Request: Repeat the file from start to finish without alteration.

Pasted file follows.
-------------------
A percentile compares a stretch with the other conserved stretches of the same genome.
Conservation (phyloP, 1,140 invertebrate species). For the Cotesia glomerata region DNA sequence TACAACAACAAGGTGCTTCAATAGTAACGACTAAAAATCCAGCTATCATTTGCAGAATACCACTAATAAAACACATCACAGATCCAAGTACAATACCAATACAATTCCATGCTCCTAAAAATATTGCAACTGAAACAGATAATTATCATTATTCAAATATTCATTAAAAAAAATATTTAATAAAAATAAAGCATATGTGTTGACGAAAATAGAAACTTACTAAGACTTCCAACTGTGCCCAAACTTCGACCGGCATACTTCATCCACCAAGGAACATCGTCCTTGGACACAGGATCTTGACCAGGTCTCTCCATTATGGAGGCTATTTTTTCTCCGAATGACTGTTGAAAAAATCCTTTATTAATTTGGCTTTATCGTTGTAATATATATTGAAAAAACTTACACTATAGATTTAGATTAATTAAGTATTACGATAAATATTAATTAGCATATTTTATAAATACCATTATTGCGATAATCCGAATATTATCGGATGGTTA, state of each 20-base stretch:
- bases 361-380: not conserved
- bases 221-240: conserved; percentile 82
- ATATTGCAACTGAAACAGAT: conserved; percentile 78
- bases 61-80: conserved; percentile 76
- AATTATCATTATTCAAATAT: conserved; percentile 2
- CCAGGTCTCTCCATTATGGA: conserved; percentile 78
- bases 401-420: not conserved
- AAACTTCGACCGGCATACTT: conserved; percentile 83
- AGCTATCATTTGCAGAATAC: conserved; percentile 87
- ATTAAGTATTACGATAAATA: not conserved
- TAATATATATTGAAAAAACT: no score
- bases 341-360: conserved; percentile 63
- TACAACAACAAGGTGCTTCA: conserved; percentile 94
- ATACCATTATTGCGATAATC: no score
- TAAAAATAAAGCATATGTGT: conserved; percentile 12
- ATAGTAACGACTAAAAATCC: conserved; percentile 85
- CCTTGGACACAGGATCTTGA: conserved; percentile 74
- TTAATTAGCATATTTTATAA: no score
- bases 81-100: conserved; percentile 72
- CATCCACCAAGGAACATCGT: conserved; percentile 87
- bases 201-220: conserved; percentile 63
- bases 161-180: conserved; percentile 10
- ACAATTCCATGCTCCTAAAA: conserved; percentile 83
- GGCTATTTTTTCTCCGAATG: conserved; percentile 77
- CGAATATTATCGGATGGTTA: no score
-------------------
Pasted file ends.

A percentile compares a stretch with the other conserved stretches of the same genome.
Conservation (phyloP, 1,140 invertebrate species). For the Cotesia glomerata region DNA sequence TACAACAACAAGGTGCTTCAATAGTAACGACTAAAAATCCAGCTATCATTTGCAGAATACCACTAATAAAACACATCACAGATCCAAGTACAATACCAATACAATTCCATGCTCCTAAAAATATTGCAACTGAAACAGATAATTATCATTATTCAAATATTCATTAAAAAAAATATTTAATAAAAATAAAGCATATGTGTTGACGAAAATAGAAACTTACTAAGACTTCCAACTGTGCCCAAACTTCGACCGGCATACTTCATCCACCAAGGAACATCGTCCTTGGACACAGGATCTTGACCAGGTCTCTCCATTATGGAGGCTATTTTTTCTCCGAATGACTGTTGAAAAAATCCTTTATTAATTTGGCTTTATCGTTGTAATATATATTGAAAAAACTTACACTATAGATTTAGATTAATTAAGTATTACGATAAATATTAATTAGCATATTTTATAAATACCATTATTGCGATAATCCGAATATTATCGGATGGTTA, state of each 20-base stretch:
- bases 361-380: not conserved
- bases 221-240: conserved; percentile 82
- ATATTGCAACTGAAACAGAT: conserved; percentile 78
- bases 61-80: conserved; percentile 76
- AATTATCATTATTCAAATAT: conserved; percentile 2
- CCAGGTCTCTCCATTATGGA: conserved; percentile 78
- bases 401-420: not conserved
- AAACTTCGACCGGCATACTT: conserved; percentile 83
- AGCTATCATTTGCAGAATAC: conserved; percentile 87
- ATTAAGTATTACGATAAATA: not conserved
- TAATATATATTGAAAAAACT: no score
- bases 341-360: conserved; percentile 63
- TACAACAACAAGGTGCTTCA: conserved; percentile 94
- ATACCATTATTGCGATAATC: no score
- TAAAAATAAAGCATATGTGT: conserved; percentile 12
- ATAGTAACGACTAAAAATCC: conserved; percentile 85
- CCTTGGACACAGGATCTTGA: conserved; percentile 74
- TTAATTAGCATATTTTATAA: no score
- bases 81-100: conserved; percentile 72
- CATCCACCAAGGAACATCGT: conserved; percentile 87
- bases 201-220: conserved; percentile 63
- bases 161-180: conserved; percentile 10
- ACAATTCCATGCTCCTAAAA: conserved; percentile 83
- GGCTATTTTTTCTCCGAATG: conserved; percentile 77
- CGAATATTATCGGATGGTTA: no score